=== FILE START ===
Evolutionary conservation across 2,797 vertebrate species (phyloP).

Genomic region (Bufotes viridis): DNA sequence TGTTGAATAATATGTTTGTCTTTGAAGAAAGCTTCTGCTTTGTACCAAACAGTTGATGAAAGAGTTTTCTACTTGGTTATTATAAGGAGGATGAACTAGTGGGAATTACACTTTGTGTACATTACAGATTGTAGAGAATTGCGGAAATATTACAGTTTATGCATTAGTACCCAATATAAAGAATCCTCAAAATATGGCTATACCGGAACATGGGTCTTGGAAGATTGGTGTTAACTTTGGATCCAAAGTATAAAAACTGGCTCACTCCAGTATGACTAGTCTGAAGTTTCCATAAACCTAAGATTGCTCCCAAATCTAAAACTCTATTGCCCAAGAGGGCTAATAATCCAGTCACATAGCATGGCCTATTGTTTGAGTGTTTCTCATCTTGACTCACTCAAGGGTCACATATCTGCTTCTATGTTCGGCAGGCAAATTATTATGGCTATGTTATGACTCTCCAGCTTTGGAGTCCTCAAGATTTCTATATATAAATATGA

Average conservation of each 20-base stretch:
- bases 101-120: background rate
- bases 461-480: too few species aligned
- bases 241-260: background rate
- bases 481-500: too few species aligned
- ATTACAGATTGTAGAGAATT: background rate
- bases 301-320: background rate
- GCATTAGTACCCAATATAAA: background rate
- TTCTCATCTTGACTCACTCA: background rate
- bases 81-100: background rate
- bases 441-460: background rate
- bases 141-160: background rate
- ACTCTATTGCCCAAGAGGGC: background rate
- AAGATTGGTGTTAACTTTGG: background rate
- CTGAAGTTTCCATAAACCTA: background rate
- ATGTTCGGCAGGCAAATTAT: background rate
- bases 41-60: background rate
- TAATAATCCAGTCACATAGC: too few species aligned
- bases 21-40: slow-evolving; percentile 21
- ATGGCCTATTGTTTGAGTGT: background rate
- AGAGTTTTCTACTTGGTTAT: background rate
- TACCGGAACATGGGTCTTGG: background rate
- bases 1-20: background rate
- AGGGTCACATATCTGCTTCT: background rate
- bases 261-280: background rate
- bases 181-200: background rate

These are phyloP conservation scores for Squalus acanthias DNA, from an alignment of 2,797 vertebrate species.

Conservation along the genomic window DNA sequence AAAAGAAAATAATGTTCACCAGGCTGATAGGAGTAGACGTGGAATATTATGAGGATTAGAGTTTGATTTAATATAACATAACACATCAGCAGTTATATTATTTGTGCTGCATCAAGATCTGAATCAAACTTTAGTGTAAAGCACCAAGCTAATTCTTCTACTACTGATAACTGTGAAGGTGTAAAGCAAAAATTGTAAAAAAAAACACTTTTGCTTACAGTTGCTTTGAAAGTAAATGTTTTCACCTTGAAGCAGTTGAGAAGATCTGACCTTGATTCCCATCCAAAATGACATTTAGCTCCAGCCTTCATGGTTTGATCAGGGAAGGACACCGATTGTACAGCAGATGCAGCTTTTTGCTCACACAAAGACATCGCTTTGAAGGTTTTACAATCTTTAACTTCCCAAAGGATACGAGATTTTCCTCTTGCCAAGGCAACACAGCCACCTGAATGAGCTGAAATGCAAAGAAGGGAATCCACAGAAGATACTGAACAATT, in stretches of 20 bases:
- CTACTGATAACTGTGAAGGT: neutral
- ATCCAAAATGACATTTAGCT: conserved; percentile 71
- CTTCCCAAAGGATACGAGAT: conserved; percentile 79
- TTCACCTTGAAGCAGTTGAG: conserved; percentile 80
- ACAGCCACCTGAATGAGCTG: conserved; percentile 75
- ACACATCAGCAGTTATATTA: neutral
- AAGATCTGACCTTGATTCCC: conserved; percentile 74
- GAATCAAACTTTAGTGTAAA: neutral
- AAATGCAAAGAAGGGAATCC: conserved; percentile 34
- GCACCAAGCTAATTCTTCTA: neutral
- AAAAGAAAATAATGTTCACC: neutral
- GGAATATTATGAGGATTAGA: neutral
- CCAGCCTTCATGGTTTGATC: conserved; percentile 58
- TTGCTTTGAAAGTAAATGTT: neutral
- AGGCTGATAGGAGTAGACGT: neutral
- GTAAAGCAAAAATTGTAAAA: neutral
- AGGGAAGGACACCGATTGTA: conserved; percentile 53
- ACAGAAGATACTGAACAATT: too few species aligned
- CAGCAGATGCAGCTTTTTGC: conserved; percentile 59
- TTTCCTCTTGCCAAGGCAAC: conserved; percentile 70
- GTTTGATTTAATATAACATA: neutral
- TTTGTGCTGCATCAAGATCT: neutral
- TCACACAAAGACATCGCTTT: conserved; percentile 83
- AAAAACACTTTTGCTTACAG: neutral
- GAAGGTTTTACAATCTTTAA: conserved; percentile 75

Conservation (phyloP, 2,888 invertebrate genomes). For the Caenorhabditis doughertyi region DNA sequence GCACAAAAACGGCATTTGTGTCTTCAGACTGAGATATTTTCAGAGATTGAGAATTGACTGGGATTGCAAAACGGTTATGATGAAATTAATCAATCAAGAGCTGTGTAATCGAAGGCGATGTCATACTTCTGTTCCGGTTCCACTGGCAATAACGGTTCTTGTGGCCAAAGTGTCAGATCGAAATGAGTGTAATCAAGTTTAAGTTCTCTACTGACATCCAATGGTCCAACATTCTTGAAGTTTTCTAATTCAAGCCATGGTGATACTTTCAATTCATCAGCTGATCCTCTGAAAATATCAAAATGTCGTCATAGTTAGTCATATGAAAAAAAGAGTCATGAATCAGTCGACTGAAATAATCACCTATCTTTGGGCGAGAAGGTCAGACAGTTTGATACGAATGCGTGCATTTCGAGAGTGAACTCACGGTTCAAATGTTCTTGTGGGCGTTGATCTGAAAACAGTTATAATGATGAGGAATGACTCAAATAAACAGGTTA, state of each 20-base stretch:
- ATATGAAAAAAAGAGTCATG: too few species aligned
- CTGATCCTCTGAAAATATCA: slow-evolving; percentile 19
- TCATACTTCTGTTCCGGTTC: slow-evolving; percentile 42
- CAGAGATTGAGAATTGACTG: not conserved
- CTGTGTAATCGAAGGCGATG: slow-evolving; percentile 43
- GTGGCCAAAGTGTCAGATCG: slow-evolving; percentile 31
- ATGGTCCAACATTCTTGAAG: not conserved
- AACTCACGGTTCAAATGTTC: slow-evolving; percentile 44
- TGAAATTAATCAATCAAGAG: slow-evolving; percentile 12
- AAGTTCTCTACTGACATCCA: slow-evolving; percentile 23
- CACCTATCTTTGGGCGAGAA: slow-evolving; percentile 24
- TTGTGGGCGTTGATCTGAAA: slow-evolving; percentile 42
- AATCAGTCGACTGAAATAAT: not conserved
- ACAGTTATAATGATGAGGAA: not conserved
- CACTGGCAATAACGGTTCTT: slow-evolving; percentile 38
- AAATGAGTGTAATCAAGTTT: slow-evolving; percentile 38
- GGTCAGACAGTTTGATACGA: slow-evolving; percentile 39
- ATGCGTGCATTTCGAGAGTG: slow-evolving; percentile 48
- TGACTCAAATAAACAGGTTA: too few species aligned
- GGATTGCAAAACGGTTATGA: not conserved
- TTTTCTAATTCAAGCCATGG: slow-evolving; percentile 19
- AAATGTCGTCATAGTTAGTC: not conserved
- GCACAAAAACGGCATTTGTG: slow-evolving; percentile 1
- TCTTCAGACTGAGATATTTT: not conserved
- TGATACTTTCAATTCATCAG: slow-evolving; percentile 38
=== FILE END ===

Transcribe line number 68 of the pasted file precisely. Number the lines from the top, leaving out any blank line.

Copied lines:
- TTGTGGGCGTTGATCTGAAA: slow-evolving; percentile 42